solution. Following an athlete on Twitter and getting personal updates on things such
as their training routine, reaction to a win, loss, or other team ordeal, and personal
interests as a human being may satisfy the desire for intimacy and immediacy that
many fans have regarding their favorite athletes (Hambrick, et al., 2010). An athletes

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Twitter account paints a different picture of that athlete than is seen at press
conferences, interviews, and news stories Web 2.0 has ushered in an era of
shareable inside information and to-the-minute breaking news that fosters an
environment of interactivity and attachment (Pegoraro, 2010).!
Branding, Advertising, and Promotions on Twitter!
Twitters ability to cultivate exceptionally high levels of fan commitment and
engagement with both team and athlete profiles naturally leads to high levels of
attachment to the team brand with which the user interacts (Hambrick, et al., 2010).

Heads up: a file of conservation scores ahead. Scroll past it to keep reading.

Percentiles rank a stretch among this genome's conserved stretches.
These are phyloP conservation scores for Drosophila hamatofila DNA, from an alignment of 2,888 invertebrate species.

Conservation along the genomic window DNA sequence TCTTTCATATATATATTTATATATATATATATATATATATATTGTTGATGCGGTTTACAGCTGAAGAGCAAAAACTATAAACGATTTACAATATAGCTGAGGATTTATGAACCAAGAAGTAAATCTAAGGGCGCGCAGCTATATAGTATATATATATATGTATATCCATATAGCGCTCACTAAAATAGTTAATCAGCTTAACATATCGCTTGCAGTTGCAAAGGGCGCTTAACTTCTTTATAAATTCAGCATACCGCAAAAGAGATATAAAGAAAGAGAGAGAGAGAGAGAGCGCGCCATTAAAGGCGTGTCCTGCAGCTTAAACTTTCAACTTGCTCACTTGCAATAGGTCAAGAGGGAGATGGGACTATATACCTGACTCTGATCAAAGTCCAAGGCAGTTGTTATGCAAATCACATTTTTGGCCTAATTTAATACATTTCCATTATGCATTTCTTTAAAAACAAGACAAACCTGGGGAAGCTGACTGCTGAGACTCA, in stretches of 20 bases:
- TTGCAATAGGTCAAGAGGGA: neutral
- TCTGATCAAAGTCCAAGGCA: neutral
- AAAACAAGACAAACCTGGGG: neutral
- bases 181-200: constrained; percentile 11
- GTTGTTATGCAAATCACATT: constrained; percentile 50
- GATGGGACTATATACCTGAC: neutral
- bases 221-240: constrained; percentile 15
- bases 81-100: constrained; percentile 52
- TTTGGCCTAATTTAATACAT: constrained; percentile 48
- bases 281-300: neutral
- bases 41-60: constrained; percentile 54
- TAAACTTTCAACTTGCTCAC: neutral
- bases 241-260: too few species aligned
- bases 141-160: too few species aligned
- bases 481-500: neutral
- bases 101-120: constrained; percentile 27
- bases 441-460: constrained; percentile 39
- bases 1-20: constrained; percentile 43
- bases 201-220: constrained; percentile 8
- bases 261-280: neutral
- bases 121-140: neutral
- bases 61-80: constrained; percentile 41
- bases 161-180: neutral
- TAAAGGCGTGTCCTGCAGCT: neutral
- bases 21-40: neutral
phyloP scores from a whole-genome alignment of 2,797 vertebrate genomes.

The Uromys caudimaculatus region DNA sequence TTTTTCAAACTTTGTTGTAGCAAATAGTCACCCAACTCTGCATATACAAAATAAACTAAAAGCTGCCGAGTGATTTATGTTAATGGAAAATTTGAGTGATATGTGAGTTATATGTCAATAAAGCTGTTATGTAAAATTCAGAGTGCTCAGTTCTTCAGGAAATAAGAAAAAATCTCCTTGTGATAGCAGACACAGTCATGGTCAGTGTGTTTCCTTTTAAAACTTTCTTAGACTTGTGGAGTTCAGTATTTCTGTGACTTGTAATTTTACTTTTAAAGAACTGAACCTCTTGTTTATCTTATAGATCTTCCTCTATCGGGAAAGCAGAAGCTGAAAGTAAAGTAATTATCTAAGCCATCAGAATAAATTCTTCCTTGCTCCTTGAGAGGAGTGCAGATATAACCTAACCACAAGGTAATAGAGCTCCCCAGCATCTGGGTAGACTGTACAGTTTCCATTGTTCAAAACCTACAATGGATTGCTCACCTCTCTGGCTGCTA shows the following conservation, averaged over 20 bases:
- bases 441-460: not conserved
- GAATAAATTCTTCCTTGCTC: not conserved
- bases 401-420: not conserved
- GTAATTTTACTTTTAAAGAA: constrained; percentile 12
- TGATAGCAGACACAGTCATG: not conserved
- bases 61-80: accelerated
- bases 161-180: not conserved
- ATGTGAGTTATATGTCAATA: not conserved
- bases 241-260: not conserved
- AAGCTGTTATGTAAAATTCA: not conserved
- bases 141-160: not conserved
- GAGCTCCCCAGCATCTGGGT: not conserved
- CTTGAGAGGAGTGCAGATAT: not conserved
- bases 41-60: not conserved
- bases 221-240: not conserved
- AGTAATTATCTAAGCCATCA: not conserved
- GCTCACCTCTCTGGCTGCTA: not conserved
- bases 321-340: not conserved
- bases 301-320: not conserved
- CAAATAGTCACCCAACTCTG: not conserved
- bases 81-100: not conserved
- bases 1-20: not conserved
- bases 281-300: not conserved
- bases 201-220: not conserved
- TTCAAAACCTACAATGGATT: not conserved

Highly attached fans who identify strongly with a team are more likely to attend games,
purchase team apparel and merchandise, and promote the team brand to their own
networks, both online and offline (Sheffer, et al., 2010; Hambrick, et al., 2011). The
feeling of authenticity fans experience when reading a tweet, viewing a picture, or
browsing an article linked directly by one of their favorite teams or athletes furthers the
feeling of attachment to the brand itself, and Twitters primary user demographic (25-39
year olds) aligns with the primary demographic for heavy sport viewers (Sheffer, et al.,
2010), making Twitter an ideal avenue for promotions, advertisements, and otherwise
monetizing the user experience. Far from their initial fears of Twitter as a threat to the
financial ecosystem supported by sport viewing and fanship, teams and media have